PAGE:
The champagne corks are not exactly popping in Gordon Lamb House, even if the SNP has reason to celebrate. The party has dealt another bloody nose to prime minister David Cameron – the fourth since the election – by forcing the government to postpone a planned vote on repealing the ban on fox hunting.
Angered by the alleged second-class treatment Scottish MPs are getting from the Conservative government, the SNP warned that it would vote against the hunting bill. Fearful of losing, Cameron withdrew the vote from the parliamentary schedule.
But if the threat to vote against the fox-hunting bill showed the SNP as an effective opposition party capable of derailing the legislative agenda of the government, it also showed the dangers of such strategy. In order to fully grasp these dangers it is important to understand the source of the popularity and political credibility of the SNP.
The SNP did not become the only party that counts in Scotland by sheer luck. Both current leader Nicola Sturgeon and her predecessor Alex Salmond have spent the best part of the last decade transforming the SNP into a professional, well-oiled electoral machine and a responsible and competent party of government.
That strategy has delivered handsome returns. The SNP has led the Scottish government since 2007, polls suggest it may win a landslide at next year’s Scottish parliamentary elections, and the party, with its 56 MPs in the House of Commons, is now a force to be reckoned with at Westminster.
The SNP’s popularity is also predicated on the claim that it is different. It presents itself as the antidote to the toxic Westminster culture of tricks and parlour games. That strategy is clearly visible in the behaviour of the SNP in the House of Commons. The party’s much larger contingent of MPs may be new to the green benches but they are not in awe of the place. They like to point to some of the old-fashioned and barmy Westminster rituals and seem to wear with the pride the reprimands they get from the Speaker of the House every time they breach parliamentary etiquette.
But voting against a bill that does not remotely affect Scottish voters (or foxes) runs the risk of undermining the political credibility and popularity the SNP worked so hard to acquire. Instead of coming across as principled, the SNP now looks like a typical Westminster party that is ready to renege on its values in order to engage in a spot of legislative tit-for-tat just for the sake of it.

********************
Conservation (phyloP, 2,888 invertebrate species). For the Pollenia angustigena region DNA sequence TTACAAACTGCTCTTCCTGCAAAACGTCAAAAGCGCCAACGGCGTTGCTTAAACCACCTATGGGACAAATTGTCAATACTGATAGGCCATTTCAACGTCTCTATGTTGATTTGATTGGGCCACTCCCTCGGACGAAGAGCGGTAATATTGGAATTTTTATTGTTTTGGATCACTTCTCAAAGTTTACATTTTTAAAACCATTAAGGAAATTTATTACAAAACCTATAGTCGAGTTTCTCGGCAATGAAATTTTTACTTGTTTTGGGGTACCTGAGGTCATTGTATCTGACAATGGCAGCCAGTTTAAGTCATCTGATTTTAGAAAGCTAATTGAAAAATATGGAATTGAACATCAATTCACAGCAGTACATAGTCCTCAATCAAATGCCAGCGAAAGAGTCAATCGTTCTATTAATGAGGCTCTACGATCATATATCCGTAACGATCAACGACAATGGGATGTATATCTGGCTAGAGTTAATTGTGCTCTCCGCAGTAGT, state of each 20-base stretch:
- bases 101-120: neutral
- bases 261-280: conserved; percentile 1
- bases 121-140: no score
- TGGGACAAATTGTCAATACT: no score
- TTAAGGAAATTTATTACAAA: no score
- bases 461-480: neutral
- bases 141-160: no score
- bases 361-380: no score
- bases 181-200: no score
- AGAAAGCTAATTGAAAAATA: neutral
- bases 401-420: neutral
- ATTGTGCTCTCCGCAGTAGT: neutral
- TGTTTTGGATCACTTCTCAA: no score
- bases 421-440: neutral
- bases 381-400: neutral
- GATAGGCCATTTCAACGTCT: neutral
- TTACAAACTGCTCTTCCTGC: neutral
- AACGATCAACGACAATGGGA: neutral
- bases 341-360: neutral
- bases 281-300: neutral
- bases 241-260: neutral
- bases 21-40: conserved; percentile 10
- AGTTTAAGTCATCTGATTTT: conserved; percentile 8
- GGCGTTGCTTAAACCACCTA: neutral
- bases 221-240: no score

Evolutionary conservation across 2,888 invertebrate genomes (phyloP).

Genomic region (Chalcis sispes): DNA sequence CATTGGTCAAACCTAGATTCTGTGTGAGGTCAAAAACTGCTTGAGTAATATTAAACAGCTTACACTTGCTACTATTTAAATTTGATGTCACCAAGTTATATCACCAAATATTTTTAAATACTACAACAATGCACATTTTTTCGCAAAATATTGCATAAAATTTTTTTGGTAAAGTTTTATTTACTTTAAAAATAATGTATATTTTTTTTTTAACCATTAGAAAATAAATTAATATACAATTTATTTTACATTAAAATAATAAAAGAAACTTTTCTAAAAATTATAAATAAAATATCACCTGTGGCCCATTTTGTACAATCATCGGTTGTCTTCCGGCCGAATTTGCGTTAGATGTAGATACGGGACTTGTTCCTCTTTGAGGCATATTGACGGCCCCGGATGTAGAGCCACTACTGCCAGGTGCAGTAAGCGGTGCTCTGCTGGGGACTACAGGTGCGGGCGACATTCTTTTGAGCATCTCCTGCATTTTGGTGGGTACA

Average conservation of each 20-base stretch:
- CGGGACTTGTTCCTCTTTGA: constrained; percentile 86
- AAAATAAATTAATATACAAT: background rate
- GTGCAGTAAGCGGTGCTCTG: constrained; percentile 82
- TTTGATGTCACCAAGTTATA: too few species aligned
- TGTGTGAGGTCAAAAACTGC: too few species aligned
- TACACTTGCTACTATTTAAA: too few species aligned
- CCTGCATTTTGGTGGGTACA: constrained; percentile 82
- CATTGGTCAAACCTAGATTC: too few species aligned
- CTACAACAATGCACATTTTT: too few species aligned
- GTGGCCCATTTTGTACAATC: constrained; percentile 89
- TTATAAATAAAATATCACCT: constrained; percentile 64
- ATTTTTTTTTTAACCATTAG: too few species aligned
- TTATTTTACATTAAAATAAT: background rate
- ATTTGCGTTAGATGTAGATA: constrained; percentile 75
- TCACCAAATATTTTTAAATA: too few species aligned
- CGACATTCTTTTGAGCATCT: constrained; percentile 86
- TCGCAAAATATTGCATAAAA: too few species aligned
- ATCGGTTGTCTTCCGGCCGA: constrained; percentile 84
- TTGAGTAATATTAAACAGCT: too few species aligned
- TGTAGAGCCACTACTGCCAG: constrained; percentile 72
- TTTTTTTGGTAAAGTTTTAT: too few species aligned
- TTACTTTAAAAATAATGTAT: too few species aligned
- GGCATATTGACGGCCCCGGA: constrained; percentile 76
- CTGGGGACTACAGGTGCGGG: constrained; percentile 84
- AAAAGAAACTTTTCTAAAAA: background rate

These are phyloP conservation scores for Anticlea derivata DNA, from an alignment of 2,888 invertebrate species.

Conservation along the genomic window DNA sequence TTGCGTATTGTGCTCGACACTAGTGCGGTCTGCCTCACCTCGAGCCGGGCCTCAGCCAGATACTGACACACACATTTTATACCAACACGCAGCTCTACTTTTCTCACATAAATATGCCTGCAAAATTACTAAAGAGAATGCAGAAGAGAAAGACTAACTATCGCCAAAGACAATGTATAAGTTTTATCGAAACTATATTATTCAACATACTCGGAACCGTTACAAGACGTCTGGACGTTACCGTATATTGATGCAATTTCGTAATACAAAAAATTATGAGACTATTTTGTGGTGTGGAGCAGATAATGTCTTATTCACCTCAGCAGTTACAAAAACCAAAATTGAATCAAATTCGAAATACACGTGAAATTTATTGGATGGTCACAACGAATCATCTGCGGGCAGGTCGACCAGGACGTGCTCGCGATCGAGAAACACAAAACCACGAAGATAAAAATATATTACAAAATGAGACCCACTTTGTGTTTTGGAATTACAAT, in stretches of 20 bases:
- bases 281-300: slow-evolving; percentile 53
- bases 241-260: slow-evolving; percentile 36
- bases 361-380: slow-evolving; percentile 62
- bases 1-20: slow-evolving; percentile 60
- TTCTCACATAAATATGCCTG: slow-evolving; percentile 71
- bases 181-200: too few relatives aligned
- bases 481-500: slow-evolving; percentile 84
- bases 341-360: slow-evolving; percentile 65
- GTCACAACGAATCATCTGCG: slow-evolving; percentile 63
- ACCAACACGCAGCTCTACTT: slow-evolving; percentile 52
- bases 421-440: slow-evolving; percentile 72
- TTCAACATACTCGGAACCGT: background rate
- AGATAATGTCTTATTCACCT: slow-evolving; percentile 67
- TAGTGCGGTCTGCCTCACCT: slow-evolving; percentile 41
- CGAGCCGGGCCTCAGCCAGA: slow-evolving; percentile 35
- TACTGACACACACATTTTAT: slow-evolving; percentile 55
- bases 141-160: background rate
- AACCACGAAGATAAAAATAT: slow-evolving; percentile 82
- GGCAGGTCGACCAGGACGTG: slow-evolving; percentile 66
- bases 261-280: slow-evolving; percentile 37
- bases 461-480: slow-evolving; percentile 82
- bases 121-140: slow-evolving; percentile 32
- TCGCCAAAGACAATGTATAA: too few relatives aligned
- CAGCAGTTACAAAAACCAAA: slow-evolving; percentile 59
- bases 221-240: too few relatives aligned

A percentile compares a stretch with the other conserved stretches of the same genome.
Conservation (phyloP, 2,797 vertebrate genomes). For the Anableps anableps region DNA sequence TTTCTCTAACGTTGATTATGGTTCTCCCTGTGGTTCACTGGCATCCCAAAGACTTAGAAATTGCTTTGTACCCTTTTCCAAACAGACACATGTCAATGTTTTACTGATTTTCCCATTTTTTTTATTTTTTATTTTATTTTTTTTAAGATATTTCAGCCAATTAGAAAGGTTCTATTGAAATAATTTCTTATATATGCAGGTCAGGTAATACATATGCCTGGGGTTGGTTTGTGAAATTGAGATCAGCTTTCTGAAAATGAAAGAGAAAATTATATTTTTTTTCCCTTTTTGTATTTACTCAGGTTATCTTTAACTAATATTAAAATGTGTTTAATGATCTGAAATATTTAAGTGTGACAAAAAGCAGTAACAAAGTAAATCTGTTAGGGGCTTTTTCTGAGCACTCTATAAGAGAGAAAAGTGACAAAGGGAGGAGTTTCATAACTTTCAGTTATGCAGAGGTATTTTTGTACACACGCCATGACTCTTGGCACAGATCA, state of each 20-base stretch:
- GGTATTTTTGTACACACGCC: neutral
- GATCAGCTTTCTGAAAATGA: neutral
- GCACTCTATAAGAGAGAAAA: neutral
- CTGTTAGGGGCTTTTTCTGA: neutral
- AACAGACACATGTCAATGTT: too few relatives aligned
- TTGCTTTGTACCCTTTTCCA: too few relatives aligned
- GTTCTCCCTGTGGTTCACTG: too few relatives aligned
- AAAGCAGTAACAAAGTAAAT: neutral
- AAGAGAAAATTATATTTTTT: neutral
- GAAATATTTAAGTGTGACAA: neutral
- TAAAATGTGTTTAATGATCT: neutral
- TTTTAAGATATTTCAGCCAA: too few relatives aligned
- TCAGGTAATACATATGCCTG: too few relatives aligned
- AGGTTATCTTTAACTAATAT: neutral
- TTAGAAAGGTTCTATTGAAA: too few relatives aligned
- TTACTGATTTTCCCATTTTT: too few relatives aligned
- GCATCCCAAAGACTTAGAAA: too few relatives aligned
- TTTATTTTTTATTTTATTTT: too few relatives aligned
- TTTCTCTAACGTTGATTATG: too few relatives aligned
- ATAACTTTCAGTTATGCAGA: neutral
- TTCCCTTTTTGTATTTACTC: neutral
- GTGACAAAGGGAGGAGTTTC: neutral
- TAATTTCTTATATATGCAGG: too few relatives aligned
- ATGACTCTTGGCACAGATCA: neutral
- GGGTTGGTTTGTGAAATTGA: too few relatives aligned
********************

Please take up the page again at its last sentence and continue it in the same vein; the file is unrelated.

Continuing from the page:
The party’s decision had nothing to do with a new-found concern for the well-being of English foxes (if anything, they enjoy more protection than Scottish foxes) and everything to do with revenge at the government’s proposals on English Votes for English Laws and further Scottish devolution.
That much was apparent when Sturgeon that the SNP’s stance serve to remind the prime minister that he had “a slender and fragile” majority.
Until now, the SNP has refrained from voting on legislation that only affects England and developed a consistent position on EVEL. Considering the SNP’s raison d’être is to fight Westminster meddling into Scottish affairs, this position was consistent with its constitutional nationalism.
In threatening to vote on fox hunting, the party has thrown its own rulebook out the window. By breaching its own conventions regarding legislation that only affects England, it is not only indulging on the kind of politics it seeks to stand against, it is potentially weakening its hand on devolution matters. And here, Scotland has far more to loose than Westminster.
For now, supporters may celebrate the boldness of the SNP contingent in Westminster, but Sturgeon and her MPs should be aware that engaging in too many games may come back to haunt the party. That is particularly dangerous for a group that built its popularity on the back of the promise to deliver a different style of politics.